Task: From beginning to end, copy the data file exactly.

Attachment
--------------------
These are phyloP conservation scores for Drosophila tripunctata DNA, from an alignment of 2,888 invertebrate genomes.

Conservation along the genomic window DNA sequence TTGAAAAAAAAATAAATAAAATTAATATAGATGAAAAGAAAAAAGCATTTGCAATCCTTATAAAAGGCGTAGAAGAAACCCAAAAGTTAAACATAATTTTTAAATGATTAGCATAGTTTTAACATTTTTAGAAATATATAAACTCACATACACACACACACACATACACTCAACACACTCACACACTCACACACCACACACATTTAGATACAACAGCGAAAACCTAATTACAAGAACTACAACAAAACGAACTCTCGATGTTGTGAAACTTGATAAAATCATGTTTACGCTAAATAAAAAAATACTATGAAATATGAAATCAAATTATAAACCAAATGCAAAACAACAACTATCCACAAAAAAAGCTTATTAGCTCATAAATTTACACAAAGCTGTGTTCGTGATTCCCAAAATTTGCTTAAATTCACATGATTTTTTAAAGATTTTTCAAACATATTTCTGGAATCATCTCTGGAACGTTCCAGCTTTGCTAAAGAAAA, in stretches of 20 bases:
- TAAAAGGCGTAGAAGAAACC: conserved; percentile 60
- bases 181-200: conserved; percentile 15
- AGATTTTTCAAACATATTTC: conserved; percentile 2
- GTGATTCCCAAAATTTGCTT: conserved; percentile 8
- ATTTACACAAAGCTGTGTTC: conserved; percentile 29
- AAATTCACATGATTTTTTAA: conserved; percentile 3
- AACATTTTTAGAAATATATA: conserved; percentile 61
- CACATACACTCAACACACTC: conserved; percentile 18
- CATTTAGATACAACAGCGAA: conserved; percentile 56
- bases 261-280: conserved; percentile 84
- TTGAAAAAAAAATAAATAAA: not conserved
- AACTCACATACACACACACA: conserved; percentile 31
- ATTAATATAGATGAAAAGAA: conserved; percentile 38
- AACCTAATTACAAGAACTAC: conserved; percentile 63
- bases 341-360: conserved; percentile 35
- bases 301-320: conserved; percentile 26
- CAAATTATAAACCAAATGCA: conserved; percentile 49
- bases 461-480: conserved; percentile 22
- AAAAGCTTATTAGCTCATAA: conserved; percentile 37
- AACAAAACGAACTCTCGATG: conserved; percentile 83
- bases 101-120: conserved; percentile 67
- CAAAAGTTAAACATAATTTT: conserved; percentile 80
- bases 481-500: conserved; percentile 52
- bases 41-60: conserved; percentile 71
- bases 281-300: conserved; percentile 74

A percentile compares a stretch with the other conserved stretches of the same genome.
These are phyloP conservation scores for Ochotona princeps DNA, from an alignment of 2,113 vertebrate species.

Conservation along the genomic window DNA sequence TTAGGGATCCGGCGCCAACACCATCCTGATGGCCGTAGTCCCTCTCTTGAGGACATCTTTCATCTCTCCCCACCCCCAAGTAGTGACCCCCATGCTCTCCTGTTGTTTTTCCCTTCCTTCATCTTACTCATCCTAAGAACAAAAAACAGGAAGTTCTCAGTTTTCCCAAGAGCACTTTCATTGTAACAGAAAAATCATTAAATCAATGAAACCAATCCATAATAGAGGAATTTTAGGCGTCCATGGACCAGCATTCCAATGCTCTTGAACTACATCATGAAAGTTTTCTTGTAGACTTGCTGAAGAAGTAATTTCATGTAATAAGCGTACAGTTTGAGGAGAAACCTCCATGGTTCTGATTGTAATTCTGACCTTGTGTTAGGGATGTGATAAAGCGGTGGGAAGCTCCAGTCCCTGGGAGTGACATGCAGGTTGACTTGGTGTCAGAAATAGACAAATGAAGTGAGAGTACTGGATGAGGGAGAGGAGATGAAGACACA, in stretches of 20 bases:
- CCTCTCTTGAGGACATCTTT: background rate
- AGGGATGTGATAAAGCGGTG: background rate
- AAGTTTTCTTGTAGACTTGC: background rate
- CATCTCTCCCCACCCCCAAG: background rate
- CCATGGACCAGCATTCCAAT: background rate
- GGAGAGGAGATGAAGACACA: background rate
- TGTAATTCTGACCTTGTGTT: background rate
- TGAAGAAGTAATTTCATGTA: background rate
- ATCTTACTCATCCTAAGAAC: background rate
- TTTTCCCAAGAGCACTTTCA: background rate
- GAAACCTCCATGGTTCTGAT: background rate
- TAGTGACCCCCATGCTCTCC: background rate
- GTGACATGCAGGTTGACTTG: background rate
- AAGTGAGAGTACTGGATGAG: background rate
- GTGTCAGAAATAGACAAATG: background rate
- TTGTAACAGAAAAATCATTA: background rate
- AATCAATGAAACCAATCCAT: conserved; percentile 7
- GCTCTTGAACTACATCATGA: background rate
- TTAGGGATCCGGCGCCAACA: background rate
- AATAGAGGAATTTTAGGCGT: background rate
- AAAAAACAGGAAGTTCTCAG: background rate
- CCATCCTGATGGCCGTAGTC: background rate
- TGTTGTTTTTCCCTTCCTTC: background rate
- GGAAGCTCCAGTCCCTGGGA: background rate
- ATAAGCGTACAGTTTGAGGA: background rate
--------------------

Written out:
These are phyloP conservation scores for Drosophila tripunctata DNA, from an alignment of 2,888 invertebrate genomes.

Conservation along the genomic window DNA sequence TTGAAAAAAAAATAAATAAAATTAATATAGATGAAAAGAAAAAAGCATTTGCAATCCTTATAAAAGGCGTAGAAGAAACCCAAAAGTTAAACATAATTTTTAAATGATTAGCATAGTTTTAACATTTTTAGAAATATATAAACTCACATACACACACACACACATACACTCAACACACTCACACACTCACACACCACACACATTTAGATACAACAGCGAAAACCTAATTACAAGAACTACAACAAAACGAACTCTCGATGTTGTGAAACTTGATAAAATCATGTTTACGCTAAATAAAAAAATACTATGAAATATGAAATCAAATTATAAACCAAATGCAAAACAACAACTATCCACAAAAAAAGCTTATTAGCTCATAAATTTACACAAAGCTGTGTTCGTGATTCCCAAAATTTGCTTAAATTCACATGATTTTTTAAAGATTTTTCAAACATATTTCTGGAATCATCTCTGGAACGTTCCAGCTTTGCTAAAGAAAA, in stretches of 20 bases:
- TAAAAGGCGTAGAAGAAACC: conserved; percentile 60
- bases 181-200: conserved; percentile 15
- AGATTTTTCAAACATATTTC: conserved; percentile 2
- GTGATTCCCAAAATTTGCTT: conserved; percentile 8
- ATTTACACAAAGCTGTGTTC: conserved; percentile 29
- AAATTCACATGATTTTTTAA: conserved; percentile 3
- AACATTTTTAGAAATATATA: conserved; percentile 61
- CACATACACTCAACACACTC: conserved; percentile 18
- CATTTAGATACAACAGCGAA: conserved; percentile 56
- bases 261-280: conserved; percentile 84
- TTGAAAAAAAAATAAATAAA: not conserved
- AACTCACATACACACACACA: conserved; percentile 31
- ATTAATATAGATGAAAAGAA: conserved; percentile 38
- AACCTAATTACAAGAACTAC: conserved; percentile 63
- bases 341-360: conserved; percentile 35
- bases 301-320: conserved; percentile 26
- CAAATTATAAACCAAATGCA: conserved; percentile 49
- bases 461-480: conserved; percentile 22
- AAAAGCTTATTAGCTCATAA: conserved; percentile 37
- AACAAAACGAACTCTCGATG: conserved; percentile 83
- bases 101-120: conserved; percentile 67
- CAAAAGTTAAACATAATTTT: conserved; percentile 80
- bases 481-500: conserved; percentile 52
- bases 41-60: conserved; percentile 71
- bases 281-300: conserved; percentile 74

A percentile compares a stretch with the other conserved stretches of the same genome.
These are phyloP conservation scores for Ochotona princeps DNA, from an alignment of 2,113 vertebrate species.

Conservation along the genomic window DNA sequence TTAGGGATCCGGCGCCAACACCATCCTGATGGCCGTAGTCCCTCTCTTGAGGACATCTTTCATCTCTCCCCACCCCCAAGTAGTGACCCCCATGCTCTCCTGTTGTTTTTCCCTTCCTTCATCTTACTCATCCTAAGAACAAAAAACAGGAAGTTCTCAGTTTTCCCAAGAGCACTTTCATTGTAACAGAAAAATCATTAAATCAATGAAACCAATCCATAATAGAGGAATTTTAGGCGTCCATGGACCAGCATTCCAATGCTCTTGAACTACATCATGAAAGTTTTCTTGTAGACTTGCTGAAGAAGTAATTTCATGTAATAAGCGTACAGTTTGAGGAGAAACCTCCATGGTTCTGATTGTAATTCTGACCTTGTGTTAGGGATGTGATAAAGCGGTGGGAAGCTCCAGTCCCTGGGAGTGACATGCAGGTTGACTTGGTGTCAGAAATAGACAAATGAAGTGAGAGTACTGGATGAGGGAGAGGAGATGAAGACACA, in stretches of 20 bases:
- CCTCTCTTGAGGACATCTTT: background rate
- AGGGATGTGATAAAGCGGTG: background rate
- AAGTTTTCTTGTAGACTTGC: background rate
- CATCTCTCCCCACCCCCAAG: background rate
- CCATGGACCAGCATTCCAAT: background rate
- GGAGAGGAGATGAAGACACA: background rate
- TGTAATTCTGACCTTGTGTT: background rate
- TGAAGAAGTAATTTCATGTA: background rate
- ATCTTACTCATCCTAAGAAC: background rate
- TTTTCCCAAGAGCACTTTCA: background rate
- GAAACCTCCATGGTTCTGAT: background rate
- TAGTGACCCCCATGCTCTCC: background rate
- GTGACATGCAGGTTGACTTG: background rate
- AAGTGAGAGTACTGGATGAG: background rate
- GTGTCAGAAATAGACAAATG: background rate
- TTGTAACAGAAAAATCATTA: background rate
- AATCAATGAAACCAATCCAT: conserved; percentile 7
- GCTCTTGAACTACATCATGA: background rate
- TTAGGGATCCGGCGCCAACA: background rate
- AATAGAGGAATTTTAGGCGT: background rate
- AAAAAACAGGAAGTTCTCAG: background rate
- CCATCCTGATGGCCGTAGTC: background rate
- TGTTGTTTTTCCCTTCCTTC: background rate
- GGAAGCTCCAGTCCCTGGGA: background rate
- ATAAGCGTACAGTTTGAGGA: background rate